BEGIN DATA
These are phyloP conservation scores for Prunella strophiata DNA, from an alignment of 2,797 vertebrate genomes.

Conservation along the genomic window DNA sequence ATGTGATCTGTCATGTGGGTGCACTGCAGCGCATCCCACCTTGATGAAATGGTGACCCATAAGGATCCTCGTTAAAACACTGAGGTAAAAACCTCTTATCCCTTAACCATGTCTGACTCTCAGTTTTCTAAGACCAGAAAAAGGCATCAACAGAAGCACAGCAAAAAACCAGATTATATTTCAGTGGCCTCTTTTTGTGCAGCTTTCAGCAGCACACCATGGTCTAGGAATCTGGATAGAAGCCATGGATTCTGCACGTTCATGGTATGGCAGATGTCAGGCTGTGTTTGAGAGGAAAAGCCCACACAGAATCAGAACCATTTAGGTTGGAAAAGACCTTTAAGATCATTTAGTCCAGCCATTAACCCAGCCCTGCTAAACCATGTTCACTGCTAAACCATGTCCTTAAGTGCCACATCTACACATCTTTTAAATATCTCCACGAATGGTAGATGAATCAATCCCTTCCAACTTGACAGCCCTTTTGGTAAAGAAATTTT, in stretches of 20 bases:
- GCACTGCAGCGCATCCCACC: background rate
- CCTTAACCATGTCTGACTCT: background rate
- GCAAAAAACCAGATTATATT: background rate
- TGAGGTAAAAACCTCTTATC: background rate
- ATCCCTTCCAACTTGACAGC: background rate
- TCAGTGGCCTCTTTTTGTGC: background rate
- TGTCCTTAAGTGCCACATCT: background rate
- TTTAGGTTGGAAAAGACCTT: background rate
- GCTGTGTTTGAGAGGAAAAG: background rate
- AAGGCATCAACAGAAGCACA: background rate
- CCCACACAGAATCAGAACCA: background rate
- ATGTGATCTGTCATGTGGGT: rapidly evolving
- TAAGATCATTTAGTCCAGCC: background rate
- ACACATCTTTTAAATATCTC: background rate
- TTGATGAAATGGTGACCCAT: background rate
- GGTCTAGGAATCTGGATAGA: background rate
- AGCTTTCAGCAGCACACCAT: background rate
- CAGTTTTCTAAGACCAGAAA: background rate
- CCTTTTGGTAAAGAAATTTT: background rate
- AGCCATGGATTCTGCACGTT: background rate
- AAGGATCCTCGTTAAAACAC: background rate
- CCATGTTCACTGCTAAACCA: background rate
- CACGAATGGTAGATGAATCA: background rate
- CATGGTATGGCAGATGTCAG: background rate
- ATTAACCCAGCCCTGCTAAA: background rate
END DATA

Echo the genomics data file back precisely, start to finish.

These are phyloP conservation scores for Prunella strophiata DNA, from an alignment of 2,797 vertebrate genomes.

Conservation along the genomic window DNA sequence ATGTGATCTGTCATGTGGGTGCACTGCAGCGCATCCCACCTTGATGAAATGGTGACCCATAAGGATCCTCGTTAAAACACTGAGGTAAAAACCTCTTATCCCTTAACCATGTCTGACTCTCAGTTTTCTAAGACCAGAAAAAGGCATCAACAGAAGCACAGCAAAAAACCAGATTATATTTCAGTGGCCTCTTTTTGTGCAGCTTTCAGCAGCACACCATGGTCTAGGAATCTGGATAGAAGCCATGGATTCTGCACGTTCATGGTATGGCAGATGTCAGGCTGTGTTTGAGAGGAAAAGCCCACACAGAATCAGAACCATTTAGGTTGGAAAAGACCTTTAAGATCATTTAGTCCAGCCATTAACCCAGCCCTGCTAAACCATGTTCACTGCTAAACCATGTCCTTAAGTGCCACATCTACACATCTTTTAAATATCTCCACGAATGGTAGATGAATCAATCCCTTCCAACTTGACAGCCCTTTTGGTAAAGAAATTTT, in stretches of 20 bases:
- GCACTGCAGCGCATCCCACC: background rate
- CCTTAACCATGTCTGACTCT: background rate
- GCAAAAAACCAGATTATATT: background rate
- TGAGGTAAAAACCTCTTATC: background rate
- ATCCCTTCCAACTTGACAGC: background rate
- TCAGTGGCCTCTTTTTGTGC: background rate
- TGTCCTTAAGTGCCACATCT: background rate
- TTTAGGTTGGAAAAGACCTT: background rate
- GCTGTGTTTGAGAGGAAAAG: background rate
- AAGGCATCAACAGAAGCACA: background rate
- CCCACACAGAATCAGAACCA: background rate
- ATGTGATCTGTCATGTGGGT: rapidly evolving
- TAAGATCATTTAGTCCAGCC: background rate
- ACACATCTTTTAAATATCTC: background rate
- TTGATGAAATGGTGACCCAT: background rate
- GGTCTAGGAATCTGGATAGA: background rate
- AGCTTTCAGCAGCACACCAT: background rate
- CAGTTTTCTAAGACCAGAAA: background rate
- CCTTTTGGTAAAGAAATTTT: background rate
- AGCCATGGATTCTGCACGTT: background rate
- AAGGATCCTCGTTAAAACAC: background rate
- CCATGTTCACTGCTAAACCA: background rate
- CACGAATGGTAGATGAATCA: background rate
- CATGGTATGGCAGATGTCAG: background rate
- ATTAACCCAGCCCTGCTAAA: background rate